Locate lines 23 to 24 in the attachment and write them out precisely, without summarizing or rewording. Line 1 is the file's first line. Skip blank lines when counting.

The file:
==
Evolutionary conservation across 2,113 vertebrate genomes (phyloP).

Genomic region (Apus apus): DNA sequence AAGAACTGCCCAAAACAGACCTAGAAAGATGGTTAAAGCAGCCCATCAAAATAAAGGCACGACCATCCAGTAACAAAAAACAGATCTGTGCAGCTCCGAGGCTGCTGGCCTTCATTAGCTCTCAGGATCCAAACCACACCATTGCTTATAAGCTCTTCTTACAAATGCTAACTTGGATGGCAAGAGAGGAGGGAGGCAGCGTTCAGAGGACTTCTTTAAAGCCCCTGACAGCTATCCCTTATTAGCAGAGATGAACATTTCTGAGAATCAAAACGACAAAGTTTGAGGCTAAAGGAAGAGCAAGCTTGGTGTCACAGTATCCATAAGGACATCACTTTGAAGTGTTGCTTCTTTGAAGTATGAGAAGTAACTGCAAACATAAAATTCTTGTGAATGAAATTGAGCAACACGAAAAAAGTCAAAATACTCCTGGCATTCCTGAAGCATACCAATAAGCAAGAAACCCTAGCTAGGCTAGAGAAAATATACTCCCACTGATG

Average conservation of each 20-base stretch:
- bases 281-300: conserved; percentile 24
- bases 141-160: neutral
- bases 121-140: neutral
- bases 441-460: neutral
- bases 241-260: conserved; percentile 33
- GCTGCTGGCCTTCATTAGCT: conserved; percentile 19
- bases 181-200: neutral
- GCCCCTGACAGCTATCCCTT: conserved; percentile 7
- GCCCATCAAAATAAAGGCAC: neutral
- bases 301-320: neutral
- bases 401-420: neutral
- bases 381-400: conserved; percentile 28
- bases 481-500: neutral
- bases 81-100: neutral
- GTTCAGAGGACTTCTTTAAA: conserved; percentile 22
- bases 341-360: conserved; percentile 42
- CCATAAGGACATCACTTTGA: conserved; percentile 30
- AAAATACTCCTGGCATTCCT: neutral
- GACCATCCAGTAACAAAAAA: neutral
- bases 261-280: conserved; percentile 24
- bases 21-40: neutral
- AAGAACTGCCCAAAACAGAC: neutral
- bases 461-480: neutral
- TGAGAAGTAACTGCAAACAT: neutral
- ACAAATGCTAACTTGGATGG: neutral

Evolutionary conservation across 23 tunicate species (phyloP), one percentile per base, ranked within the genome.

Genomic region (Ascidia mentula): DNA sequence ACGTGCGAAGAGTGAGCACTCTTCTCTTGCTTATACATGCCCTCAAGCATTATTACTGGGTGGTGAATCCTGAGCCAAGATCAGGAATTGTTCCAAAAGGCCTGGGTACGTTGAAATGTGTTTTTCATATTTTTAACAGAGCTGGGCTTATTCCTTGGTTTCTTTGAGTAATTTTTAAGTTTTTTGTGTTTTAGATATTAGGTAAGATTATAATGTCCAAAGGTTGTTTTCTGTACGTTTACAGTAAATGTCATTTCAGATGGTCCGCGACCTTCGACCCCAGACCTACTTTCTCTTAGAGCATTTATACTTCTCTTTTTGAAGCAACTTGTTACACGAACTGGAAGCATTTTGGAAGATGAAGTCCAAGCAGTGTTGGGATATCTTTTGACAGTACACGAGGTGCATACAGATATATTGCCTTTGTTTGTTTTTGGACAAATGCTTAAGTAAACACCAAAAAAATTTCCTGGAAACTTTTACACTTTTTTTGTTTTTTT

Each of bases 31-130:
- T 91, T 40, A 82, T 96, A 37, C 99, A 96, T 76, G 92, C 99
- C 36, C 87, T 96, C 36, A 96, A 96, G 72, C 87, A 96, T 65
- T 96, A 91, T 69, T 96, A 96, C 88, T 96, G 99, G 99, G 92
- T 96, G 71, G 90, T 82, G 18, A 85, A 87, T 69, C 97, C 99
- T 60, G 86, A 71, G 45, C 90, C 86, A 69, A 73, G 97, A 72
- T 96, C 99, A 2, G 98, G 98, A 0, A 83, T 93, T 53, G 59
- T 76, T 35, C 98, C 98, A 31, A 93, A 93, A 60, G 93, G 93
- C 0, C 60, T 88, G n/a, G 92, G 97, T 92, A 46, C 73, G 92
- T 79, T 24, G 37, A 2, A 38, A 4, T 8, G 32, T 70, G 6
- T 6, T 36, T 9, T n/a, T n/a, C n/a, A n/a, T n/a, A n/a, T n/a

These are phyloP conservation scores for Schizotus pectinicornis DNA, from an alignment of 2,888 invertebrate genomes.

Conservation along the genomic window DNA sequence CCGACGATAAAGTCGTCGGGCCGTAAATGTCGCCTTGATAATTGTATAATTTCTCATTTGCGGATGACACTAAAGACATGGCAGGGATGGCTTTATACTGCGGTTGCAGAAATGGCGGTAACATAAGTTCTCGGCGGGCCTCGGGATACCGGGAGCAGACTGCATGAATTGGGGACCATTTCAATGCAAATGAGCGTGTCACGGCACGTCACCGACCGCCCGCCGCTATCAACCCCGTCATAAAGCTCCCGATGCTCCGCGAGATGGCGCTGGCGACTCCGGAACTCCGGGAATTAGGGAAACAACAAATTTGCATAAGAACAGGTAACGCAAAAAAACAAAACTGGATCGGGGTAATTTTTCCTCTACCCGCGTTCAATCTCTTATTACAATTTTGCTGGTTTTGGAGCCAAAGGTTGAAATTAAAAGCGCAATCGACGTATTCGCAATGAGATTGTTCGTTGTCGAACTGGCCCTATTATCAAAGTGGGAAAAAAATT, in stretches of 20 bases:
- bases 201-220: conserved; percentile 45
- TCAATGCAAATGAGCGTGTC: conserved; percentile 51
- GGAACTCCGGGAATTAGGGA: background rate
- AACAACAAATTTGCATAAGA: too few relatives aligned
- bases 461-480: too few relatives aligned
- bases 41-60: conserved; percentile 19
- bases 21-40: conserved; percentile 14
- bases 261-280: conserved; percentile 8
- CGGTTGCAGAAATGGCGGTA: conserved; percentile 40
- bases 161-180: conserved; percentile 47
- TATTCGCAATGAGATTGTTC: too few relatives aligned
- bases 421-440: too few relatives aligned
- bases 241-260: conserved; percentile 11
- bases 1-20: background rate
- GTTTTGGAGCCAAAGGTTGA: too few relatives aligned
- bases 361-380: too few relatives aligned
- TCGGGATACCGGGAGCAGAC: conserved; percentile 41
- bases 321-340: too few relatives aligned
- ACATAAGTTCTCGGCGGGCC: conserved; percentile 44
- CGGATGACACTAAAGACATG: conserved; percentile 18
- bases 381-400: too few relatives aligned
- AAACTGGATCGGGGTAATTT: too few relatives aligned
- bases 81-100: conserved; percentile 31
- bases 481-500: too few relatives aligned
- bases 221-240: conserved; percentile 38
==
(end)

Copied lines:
- bases 261-280: conserved; percentile 24
- bases 21-40: neutral